Each time I teach Women's Studies 101, my students inevitably get in a rather heated argument about the concept of chivalry. They love debating whether it is really, really nice for men to show universal "respect" for women by opening doors for them and performing other such traditional rituals, or whether they agree with Marilyn Frye (from her classic 1983 essay, "Oppression") that male chivalry is evidence of female oppression, and downright insulting to women:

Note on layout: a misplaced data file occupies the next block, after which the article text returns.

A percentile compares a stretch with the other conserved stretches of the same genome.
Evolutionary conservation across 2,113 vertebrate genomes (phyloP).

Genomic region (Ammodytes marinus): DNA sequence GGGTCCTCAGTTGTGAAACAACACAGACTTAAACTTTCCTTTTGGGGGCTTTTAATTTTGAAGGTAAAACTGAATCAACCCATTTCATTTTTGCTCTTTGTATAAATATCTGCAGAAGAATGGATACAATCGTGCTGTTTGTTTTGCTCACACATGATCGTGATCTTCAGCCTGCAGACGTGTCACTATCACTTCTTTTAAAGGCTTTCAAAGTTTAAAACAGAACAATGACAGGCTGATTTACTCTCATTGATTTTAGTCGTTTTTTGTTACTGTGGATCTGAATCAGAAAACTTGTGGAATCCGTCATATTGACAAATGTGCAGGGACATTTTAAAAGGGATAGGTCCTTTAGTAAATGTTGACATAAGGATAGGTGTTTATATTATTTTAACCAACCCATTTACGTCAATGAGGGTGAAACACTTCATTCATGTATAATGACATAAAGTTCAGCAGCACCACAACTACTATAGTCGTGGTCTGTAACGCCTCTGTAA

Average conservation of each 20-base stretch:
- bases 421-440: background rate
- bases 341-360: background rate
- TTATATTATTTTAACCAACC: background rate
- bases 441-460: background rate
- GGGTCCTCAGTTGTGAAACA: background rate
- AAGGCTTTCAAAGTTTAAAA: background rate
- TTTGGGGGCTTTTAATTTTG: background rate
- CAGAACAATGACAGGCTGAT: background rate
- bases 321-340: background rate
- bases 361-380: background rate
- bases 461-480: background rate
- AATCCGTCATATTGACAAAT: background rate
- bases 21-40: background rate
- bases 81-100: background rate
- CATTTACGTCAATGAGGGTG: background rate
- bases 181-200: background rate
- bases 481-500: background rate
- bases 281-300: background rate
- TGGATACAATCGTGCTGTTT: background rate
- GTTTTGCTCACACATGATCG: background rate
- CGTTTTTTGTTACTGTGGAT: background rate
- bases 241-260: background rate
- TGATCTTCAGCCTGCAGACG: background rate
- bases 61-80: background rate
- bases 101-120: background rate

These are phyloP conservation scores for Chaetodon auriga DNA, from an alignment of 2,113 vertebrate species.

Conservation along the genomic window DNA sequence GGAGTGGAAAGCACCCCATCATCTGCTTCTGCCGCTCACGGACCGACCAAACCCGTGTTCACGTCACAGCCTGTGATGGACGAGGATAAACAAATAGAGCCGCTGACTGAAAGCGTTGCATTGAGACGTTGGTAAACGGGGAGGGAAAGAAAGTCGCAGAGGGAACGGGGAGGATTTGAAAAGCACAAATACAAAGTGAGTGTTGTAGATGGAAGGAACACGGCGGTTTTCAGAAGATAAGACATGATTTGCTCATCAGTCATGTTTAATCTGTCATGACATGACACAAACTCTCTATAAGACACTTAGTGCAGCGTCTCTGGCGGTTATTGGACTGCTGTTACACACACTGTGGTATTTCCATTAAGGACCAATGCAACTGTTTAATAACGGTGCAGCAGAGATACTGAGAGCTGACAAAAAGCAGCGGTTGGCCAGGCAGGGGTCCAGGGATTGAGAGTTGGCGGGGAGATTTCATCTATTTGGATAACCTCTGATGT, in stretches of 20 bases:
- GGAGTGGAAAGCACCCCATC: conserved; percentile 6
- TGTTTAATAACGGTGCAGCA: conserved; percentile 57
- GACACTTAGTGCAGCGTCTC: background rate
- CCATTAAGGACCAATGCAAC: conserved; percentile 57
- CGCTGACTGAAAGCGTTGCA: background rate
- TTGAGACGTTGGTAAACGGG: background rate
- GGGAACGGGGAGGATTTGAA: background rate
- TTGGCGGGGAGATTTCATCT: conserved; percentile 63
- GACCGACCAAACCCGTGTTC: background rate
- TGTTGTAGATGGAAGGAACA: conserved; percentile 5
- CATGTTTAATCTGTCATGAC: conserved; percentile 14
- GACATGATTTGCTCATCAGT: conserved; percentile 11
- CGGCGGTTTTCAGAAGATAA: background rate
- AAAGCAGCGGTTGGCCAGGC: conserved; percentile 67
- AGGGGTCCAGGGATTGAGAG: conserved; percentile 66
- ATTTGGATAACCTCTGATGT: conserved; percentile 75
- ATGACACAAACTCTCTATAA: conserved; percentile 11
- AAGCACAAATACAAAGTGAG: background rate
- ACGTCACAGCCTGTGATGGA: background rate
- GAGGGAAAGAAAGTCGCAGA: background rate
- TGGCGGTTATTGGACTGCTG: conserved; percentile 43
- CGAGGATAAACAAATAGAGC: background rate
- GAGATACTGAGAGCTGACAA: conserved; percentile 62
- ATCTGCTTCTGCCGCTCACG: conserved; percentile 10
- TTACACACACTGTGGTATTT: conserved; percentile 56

"The gallant genstures have no practical meaning. Their meaning is symbolic. The door-opening and similar services which are needed by people who are for one reason or another incapacitated -- unwell, burdened with parcels, etc. So the message is that women are incapable. The detachment of the acts from the concrete realities of what women need and do not need is a vehicle for the message that women's actual needs and interests are unimportant or irrelevant. Finally, these gestures initiate the behavior of servants toward masters and thus mock women, who are in most respects the servants and caretakers of men. The message of the false helpfulness of male gallantry is female dependence, the invisibility or insignificance of women, and contempt for women."First, I tend to have to remind them that, in our racist, classist, ageist, ableist, heterosexist society, not all women are always extended the luxury (if it is, indeed, a luxury) of male chivalry. Then the discussion turns to the consequences of societal expectations that men behave like traditional "gentlemen" -- the corollary to that expectation being that women have to act like "ladies". And when I ask my students what it means to be a "lady" in our culture, they start naming off words like, "passive", "docile", "pretty", "polite", "petite", "gentle", "smiling", "grateful", "compliant", "dependent", "delicate", and "weak". And, suddenly, they don't seem so pleased with the idea of chivalry. Isn't it funny how that works?